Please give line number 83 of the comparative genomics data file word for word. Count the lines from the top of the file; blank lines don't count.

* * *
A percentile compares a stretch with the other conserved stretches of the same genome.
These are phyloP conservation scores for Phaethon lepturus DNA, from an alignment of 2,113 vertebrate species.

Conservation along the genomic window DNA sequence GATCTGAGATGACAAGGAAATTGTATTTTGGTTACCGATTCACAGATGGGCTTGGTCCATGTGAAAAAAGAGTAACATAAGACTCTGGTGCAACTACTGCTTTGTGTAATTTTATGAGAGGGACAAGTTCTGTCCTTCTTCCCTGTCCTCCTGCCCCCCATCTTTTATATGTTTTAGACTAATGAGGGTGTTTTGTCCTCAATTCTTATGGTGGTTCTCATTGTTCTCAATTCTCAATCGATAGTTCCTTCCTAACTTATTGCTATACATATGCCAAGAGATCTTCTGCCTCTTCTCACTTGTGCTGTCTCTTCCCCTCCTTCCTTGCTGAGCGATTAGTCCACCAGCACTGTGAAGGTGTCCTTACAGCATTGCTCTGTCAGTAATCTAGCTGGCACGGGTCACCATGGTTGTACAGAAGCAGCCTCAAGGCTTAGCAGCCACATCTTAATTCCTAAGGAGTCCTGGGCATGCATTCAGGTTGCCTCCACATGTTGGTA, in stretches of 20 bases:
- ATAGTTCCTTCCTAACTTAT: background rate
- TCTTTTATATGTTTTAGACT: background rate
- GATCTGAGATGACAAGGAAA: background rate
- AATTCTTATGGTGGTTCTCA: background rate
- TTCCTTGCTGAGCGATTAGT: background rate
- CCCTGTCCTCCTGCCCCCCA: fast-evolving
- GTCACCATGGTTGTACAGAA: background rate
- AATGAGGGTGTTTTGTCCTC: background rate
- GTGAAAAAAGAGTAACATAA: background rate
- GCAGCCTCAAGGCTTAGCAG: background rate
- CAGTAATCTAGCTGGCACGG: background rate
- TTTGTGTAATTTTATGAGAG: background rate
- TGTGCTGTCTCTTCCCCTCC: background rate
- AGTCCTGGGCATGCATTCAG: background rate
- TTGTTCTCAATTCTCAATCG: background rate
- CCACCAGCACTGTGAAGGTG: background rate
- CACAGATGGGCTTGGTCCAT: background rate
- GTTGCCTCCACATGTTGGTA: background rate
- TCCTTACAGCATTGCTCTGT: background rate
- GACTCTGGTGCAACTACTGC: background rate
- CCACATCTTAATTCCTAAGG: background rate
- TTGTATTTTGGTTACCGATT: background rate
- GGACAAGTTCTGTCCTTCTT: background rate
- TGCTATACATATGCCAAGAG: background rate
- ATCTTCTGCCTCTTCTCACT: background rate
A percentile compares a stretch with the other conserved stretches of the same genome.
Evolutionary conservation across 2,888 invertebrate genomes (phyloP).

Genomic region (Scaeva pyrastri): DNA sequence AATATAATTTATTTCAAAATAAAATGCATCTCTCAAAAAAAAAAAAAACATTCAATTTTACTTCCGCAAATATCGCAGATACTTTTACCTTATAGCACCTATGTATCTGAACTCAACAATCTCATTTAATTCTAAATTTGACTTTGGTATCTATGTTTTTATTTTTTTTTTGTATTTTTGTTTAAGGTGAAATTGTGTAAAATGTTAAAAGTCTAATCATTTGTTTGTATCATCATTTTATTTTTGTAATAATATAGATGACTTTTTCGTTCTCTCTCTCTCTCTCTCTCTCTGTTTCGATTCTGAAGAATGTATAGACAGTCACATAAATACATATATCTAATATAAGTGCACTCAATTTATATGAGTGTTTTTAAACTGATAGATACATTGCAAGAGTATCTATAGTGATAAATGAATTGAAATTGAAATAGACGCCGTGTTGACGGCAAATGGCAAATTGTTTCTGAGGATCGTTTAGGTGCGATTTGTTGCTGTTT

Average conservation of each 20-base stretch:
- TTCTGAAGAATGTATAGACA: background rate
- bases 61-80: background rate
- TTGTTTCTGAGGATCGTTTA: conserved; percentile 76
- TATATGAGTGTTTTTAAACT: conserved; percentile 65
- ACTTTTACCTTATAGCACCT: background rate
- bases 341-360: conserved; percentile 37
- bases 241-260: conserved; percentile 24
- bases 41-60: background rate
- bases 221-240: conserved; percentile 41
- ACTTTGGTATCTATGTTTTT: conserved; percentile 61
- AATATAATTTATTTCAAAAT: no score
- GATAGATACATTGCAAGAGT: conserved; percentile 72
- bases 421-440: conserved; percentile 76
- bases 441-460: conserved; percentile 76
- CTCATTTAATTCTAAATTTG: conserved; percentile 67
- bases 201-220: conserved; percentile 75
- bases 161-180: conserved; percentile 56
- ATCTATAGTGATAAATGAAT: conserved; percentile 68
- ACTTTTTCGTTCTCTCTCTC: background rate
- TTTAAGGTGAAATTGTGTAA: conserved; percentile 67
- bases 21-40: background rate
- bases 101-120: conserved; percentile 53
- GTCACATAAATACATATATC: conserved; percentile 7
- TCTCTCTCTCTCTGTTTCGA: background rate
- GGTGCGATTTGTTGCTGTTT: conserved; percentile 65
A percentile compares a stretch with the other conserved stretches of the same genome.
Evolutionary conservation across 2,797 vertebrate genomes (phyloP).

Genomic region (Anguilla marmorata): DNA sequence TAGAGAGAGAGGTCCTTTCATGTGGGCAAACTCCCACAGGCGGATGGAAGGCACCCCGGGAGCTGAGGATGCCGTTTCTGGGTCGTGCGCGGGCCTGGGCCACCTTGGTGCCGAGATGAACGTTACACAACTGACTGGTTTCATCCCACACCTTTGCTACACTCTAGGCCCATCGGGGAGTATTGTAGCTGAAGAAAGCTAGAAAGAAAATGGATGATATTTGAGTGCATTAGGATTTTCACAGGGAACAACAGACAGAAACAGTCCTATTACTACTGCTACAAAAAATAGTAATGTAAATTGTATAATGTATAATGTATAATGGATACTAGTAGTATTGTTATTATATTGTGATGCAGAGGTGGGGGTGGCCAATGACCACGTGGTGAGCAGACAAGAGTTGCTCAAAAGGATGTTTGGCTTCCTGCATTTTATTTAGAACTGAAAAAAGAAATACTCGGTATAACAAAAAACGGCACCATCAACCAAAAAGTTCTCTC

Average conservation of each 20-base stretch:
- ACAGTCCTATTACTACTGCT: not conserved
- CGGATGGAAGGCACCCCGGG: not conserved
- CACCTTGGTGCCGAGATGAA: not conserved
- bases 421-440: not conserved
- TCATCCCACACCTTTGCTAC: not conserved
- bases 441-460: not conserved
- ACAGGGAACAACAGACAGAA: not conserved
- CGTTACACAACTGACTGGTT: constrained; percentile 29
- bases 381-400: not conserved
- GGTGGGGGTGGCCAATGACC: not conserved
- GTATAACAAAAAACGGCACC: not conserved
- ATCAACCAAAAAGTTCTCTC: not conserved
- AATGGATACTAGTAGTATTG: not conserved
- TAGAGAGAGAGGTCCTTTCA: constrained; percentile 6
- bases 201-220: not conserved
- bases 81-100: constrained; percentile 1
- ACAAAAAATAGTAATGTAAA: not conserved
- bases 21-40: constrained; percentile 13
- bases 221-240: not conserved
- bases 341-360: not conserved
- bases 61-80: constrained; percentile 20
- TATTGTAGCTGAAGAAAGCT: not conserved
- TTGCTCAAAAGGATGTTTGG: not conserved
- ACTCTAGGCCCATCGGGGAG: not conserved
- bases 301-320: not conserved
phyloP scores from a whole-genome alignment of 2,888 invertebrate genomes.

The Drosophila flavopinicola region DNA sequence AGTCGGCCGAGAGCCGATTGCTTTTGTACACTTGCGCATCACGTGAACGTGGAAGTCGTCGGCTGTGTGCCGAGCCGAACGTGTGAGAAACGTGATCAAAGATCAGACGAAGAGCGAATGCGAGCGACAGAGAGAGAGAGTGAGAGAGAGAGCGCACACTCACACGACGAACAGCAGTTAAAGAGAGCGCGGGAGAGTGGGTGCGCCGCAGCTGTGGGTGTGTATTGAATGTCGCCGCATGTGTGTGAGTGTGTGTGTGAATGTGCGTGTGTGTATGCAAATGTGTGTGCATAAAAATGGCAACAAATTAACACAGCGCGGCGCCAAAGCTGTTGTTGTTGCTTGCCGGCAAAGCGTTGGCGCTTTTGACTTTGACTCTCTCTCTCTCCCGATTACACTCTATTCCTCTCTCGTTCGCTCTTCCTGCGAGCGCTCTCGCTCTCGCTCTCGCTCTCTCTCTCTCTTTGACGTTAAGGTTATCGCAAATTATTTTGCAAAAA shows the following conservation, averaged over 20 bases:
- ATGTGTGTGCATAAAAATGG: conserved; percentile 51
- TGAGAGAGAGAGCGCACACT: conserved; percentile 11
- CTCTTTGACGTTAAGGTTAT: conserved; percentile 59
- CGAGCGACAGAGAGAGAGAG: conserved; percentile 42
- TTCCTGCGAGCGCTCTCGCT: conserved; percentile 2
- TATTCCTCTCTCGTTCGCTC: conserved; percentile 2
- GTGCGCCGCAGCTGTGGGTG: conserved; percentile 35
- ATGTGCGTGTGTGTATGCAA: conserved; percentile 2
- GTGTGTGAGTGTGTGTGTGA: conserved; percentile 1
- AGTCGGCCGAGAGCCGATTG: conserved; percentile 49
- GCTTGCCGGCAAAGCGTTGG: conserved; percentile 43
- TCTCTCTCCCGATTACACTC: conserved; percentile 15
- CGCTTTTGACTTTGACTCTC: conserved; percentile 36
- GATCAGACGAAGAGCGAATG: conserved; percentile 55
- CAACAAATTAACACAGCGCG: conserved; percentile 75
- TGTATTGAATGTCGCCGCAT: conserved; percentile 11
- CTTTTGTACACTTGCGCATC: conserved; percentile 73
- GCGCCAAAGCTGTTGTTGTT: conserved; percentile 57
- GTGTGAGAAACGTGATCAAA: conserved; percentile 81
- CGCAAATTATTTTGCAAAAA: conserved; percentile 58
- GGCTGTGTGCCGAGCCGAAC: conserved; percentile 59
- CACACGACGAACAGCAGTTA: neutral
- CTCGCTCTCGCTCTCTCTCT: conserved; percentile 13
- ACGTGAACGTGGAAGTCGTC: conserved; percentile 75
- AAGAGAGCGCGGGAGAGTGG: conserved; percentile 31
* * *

- TATTGTAGCTGAAGAAAGCT: not conserved